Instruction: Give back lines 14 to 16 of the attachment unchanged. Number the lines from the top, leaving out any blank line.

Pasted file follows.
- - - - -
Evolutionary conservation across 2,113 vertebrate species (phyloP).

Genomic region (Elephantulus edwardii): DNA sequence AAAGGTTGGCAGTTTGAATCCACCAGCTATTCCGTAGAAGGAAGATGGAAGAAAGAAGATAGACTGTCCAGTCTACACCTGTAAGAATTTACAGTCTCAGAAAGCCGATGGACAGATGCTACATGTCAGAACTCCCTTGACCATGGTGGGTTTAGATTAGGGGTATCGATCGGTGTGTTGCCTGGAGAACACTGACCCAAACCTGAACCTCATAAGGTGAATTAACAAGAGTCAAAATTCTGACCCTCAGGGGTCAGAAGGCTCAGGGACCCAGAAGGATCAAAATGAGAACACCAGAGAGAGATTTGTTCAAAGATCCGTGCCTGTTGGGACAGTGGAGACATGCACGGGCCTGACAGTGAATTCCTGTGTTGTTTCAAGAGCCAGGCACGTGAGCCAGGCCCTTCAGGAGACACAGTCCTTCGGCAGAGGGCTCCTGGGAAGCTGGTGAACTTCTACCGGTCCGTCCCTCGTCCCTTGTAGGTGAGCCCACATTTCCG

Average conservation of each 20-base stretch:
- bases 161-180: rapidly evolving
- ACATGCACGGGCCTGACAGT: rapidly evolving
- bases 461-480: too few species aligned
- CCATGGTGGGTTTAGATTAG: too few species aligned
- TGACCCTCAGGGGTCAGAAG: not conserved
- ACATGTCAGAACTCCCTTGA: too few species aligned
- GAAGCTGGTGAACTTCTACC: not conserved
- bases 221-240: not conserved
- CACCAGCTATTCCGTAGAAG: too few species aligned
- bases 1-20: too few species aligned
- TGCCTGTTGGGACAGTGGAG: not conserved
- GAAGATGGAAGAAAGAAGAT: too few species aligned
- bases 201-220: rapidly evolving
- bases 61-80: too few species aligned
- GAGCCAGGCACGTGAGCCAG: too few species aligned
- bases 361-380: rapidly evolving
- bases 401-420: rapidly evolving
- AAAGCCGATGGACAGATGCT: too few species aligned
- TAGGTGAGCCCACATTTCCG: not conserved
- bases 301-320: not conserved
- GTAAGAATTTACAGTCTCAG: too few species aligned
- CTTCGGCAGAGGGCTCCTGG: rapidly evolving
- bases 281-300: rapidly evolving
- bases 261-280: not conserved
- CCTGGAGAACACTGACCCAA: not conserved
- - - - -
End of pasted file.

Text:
- TGCCTGTTGGGACAGTGGAG: not conserved
- GAAGATGGAAGAAAGAAGAT: too few species aligned
- bases 201-220: rapidly evolving